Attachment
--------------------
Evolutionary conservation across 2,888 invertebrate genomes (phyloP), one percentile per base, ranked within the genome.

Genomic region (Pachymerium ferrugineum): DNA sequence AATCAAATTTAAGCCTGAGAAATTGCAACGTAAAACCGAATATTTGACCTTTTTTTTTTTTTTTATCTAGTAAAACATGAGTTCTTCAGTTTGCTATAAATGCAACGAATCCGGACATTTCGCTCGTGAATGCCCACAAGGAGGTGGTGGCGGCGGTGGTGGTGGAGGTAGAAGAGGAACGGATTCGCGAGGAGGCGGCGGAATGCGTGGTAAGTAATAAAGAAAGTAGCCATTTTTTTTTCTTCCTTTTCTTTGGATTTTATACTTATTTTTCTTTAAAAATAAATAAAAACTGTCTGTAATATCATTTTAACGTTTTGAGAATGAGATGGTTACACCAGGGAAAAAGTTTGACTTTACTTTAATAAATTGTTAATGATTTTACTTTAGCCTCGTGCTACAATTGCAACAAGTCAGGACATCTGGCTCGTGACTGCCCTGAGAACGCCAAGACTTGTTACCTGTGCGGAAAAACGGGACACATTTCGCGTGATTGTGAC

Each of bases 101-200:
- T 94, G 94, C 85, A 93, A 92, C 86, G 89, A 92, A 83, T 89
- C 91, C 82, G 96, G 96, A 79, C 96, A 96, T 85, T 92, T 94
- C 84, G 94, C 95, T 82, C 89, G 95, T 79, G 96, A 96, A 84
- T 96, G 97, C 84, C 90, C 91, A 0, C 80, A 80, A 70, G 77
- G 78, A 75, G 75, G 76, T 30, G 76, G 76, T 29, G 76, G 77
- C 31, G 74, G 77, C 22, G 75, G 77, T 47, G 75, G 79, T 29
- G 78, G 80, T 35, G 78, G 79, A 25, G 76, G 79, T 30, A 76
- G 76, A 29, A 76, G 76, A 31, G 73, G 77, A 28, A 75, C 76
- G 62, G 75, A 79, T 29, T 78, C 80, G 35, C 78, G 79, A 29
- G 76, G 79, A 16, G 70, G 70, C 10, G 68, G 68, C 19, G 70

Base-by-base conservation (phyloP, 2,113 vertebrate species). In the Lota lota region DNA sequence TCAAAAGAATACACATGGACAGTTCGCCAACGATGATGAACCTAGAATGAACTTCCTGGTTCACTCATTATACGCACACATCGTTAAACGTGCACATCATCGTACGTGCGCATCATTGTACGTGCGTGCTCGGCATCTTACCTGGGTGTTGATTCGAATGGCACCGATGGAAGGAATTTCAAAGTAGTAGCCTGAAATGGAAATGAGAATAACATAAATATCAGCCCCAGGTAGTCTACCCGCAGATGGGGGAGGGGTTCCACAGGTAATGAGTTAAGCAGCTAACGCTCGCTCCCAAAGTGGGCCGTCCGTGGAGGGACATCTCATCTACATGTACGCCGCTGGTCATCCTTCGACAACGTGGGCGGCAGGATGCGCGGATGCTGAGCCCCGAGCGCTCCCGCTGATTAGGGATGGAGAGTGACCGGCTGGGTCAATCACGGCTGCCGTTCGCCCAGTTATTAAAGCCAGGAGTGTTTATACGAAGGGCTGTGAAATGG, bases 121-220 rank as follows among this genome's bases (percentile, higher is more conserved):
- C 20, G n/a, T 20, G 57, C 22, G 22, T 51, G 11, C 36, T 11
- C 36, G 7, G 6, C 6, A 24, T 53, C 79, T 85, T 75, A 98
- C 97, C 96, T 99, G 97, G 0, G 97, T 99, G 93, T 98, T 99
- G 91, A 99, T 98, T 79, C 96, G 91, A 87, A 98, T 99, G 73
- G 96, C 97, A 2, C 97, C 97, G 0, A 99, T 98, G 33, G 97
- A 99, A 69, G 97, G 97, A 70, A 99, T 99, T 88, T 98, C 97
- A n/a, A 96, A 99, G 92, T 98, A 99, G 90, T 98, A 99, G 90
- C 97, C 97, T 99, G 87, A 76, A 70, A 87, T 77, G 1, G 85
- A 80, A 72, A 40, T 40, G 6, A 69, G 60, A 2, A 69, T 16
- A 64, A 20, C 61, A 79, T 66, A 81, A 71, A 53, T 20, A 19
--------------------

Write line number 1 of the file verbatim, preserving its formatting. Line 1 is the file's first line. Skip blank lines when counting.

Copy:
Evolutionary conservation across 2,888 invertebrate genomes (phyloP), one percentile per base, ranked within the genome.